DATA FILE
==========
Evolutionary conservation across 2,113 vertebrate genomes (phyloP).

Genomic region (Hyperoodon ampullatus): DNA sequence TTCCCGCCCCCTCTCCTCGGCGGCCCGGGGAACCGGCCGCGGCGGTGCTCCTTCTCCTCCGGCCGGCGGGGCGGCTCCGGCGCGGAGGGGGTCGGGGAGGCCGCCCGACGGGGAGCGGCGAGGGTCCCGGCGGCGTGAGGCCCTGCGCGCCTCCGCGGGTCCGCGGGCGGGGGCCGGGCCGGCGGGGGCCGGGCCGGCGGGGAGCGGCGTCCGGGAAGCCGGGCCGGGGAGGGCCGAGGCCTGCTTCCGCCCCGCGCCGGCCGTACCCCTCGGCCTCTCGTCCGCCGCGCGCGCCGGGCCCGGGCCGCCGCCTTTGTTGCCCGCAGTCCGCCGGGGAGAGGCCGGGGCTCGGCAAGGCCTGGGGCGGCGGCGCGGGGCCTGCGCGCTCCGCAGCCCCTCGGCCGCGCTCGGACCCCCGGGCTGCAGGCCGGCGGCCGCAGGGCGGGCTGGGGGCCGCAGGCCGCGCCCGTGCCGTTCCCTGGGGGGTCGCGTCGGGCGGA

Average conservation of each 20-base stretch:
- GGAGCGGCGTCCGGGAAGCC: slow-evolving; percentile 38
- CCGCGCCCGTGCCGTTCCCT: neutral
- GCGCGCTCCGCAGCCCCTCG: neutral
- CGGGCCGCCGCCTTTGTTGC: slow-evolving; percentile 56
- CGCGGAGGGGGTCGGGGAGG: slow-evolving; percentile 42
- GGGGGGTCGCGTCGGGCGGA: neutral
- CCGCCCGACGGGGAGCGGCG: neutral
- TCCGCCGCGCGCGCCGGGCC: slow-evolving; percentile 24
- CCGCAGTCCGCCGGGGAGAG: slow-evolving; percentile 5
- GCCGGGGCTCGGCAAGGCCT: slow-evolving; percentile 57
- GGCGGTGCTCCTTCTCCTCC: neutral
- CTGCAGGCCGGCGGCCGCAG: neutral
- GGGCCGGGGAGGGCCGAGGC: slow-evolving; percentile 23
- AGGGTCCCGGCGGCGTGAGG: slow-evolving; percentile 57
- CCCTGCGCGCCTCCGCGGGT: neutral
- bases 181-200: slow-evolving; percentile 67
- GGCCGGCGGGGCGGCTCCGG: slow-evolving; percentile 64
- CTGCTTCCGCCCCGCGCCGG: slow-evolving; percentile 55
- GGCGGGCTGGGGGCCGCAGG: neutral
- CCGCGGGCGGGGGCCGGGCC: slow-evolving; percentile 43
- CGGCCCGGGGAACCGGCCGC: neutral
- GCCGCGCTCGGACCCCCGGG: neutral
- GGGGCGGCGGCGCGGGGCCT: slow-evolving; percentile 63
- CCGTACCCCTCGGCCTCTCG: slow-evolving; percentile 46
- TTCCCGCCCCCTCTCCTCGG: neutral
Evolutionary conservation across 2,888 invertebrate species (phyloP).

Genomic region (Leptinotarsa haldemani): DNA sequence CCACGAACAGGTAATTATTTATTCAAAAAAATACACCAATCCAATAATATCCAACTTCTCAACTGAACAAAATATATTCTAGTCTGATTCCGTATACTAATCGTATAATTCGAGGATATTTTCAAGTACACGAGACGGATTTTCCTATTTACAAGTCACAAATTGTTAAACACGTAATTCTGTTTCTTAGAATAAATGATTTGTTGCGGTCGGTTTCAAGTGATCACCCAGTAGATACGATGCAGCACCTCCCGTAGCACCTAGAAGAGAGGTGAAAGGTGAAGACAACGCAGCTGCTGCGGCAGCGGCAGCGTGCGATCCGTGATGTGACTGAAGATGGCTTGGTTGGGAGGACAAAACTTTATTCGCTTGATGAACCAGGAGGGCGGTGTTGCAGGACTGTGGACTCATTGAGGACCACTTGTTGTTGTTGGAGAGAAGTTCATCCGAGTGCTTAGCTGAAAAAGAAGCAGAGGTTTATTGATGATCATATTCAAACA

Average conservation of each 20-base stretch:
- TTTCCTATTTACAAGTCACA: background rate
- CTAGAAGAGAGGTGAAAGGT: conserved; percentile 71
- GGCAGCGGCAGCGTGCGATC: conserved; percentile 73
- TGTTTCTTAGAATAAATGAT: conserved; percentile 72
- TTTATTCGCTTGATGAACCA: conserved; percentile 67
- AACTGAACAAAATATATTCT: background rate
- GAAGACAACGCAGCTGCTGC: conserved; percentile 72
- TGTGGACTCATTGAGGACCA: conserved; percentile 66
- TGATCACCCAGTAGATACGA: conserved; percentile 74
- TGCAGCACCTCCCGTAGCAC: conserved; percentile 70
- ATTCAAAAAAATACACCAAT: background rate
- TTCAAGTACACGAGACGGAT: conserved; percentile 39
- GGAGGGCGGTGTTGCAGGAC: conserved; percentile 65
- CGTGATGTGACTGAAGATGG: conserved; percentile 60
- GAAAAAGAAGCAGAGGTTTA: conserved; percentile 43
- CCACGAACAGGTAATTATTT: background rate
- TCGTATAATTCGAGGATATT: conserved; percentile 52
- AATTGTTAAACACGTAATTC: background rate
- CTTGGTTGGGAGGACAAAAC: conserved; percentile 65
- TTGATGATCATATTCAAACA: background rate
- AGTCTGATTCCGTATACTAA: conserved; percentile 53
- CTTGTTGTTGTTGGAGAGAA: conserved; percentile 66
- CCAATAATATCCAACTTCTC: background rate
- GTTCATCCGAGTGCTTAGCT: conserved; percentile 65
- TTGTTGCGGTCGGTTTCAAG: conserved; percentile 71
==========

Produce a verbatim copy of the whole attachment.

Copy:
Evolutionary conservation across 2,113 vertebrate genomes (phyloP).

Genomic region (Hyperoodon ampullatus): DNA sequence TTCCCGCCCCCTCTCCTCGGCGGCCCGGGGAACCGGCCGCGGCGGTGCTCCTTCTCCTCCGGCCGGCGGGGCGGCTCCGGCGCGGAGGGGGTCGGGGAGGCCGCCCGACGGGGAGCGGCGAGGGTCCCGGCGGCGTGAGGCCCTGCGCGCCTCCGCGGGTCCGCGGGCGGGGGCCGGGCCGGCGGGGGCCGGGCCGGCGGGGAGCGGCGTCCGGGAAGCCGGGCCGGGGAGGGCCGAGGCCTGCTTCCGCCCCGCGCCGGCCGTACCCCTCGGCCTCTCGTCCGCCGCGCGCGCCGGGCCCGGGCCGCCGCCTTTGTTGCCCGCAGTCCGCCGGGGAGAGGCCGGGGCTCGGCAAGGCCTGGGGCGGCGGCGCGGGGCCTGCGCGCTCCGCAGCCCCTCGGCCGCGCTCGGACCCCCGGGCTGCAGGCCGGCGGCCGCAGGGCGGGCTGGGGGCCGCAGGCCGCGCCCGTGCCGTTCCCTGGGGGGTCGCGTCGGGCGGA

Average conservation of each 20-base stretch:
- GGAGCGGCGTCCGGGAAGCC: slow-evolving; percentile 38
- CCGCGCCCGTGCCGTTCCCT: neutral
- GCGCGCTCCGCAGCCCCTCG: neutral
- CGGGCCGCCGCCTTTGTTGC: slow-evolving; percentile 56
- CGCGGAGGGGGTCGGGGAGG: slow-evolving; percentile 42
- GGGGGGTCGCGTCGGGCGGA: neutral
- CCGCCCGACGGGGAGCGGCG: neutral
- TCCGCCGCGCGCGCCGGGCC: slow-evolving; percentile 24
- CCGCAGTCCGCCGGGGAGAG: slow-evolving; percentile 5
- GCCGGGGCTCGGCAAGGCCT: slow-evolving; percentile 57
- GGCGGTGCTCCTTCTCCTCC: neutral
- CTGCAGGCCGGCGGCCGCAG: neutral
- GGGCCGGGGAGGGCCGAGGC: slow-evolving; percentile 23
- AGGGTCCCGGCGGCGTGAGG: slow-evolving; percentile 57
- CCCTGCGCGCCTCCGCGGGT: neutral
- bases 181-200: slow-evolving; percentile 67
- GGCCGGCGGGGCGGCTCCGG: slow-evolving; percentile 64
- CTGCTTCCGCCCCGCGCCGG: slow-evolving; percentile 55
- GGCGGGCTGGGGGCCGCAGG: neutral
- CCGCGGGCGGGGGCCGGGCC: slow-evolving; percentile 43
- CGGCCCGGGGAACCGGCCGC: neutral
- GCCGCGCTCGGACCCCCGGG: neutral
- GGGGCGGCGGCGCGGGGCCT: slow-evolving; percentile 63
- CCGTACCCCTCGGCCTCTCG: slow-evolving; percentile 46
- TTCCCGCCCCCTCTCCTCGG: neutral
Evolutionary conservation across 2,888 invertebrate species (phyloP).

Genomic region (Leptinotarsa haldemani): DNA sequence CCACGAACAGGTAATTATTTATTCAAAAAAATACACCAATCCAATAATATCCAACTTCTCAACTGAACAAAATATATTCTAGTCTGATTCCGTATACTAATCGTATAATTCGAGGATATTTTCAAGTACACGAGACGGATTTTCCTATTTACAAGTCACAAATTGTTAAACACGTAATTCTGTTTCTTAGAATAAATGATTTGTTGCGGTCGGTTTCAAGTGATCACCCAGTAGATACGATGCAGCACCTCCCGTAGCACCTAGAAGAGAGGTGAAAGGTGAAGACAACGCAGCTGCTGCGGCAGCGGCAGCGTGCGATCCGTGATGTGACTGAAGATGGCTTGGTTGGGAGGACAAAACTTTATTCGCTTGATGAACCAGGAGGGCGGTGTTGCAGGACTGTGGACTCATTGAGGACCACTTGTTGTTGTTGGAGAGAAGTTCATCCGAGTGCTTAGCTGAAAAAGAAGCAGAGGTTTATTGATGATCATATTCAAACA

Average conservation of each 20-base stretch:
- TTTCCTATTTACAAGTCACA: background rate
- CTAGAAGAGAGGTGAAAGGT: conserved; percentile 71
- GGCAGCGGCAGCGTGCGATC: conserved; percentile 73
- TGTTTCTTAGAATAAATGAT: conserved; percentile 72
- TTTATTCGCTTGATGAACCA: conserved; percentile 67
- AACTGAACAAAATATATTCT: background rate
- GAAGACAACGCAGCTGCTGC: conserved; percentile 72
- TGTGGACTCATTGAGGACCA: conserved; percentile 66
- TGATCACCCAGTAGATACGA: conserved; percentile 74
- TGCAGCACCTCCCGTAGCAC: conserved; percentile 70
- ATTCAAAAAAATACACCAAT: background rate
- TTCAAGTACACGAGACGGAT: conserved; percentile 39
- GGAGGGCGGTGTTGCAGGAC: conserved; percentile 65
- CGTGATGTGACTGAAGATGG: conserved; percentile 60
- GAAAAAGAAGCAGAGGTTTA: conserved; percentile 43
- CCACGAACAGGTAATTATTT: background rate
- TCGTATAATTCGAGGATATT: conserved; percentile 52
- AATTGTTAAACACGTAATTC: background rate
- CTTGGTTGGGAGGACAAAAC: conserved; percentile 65
- TTGATGATCATATTCAAACA: background rate
- AGTCTGATTCCGTATACTAA: conserved; percentile 53
- CTTGTTGTTGTTGGAGAGAA: conserved; percentile 66
- CCAATAATATCCAACTTCTC: background rate
- GTTCATCCGAGTGCTTAGCT: conserved; percentile 65
- TTGTTGCGGTCGGTTTCAAG: conserved; percentile 71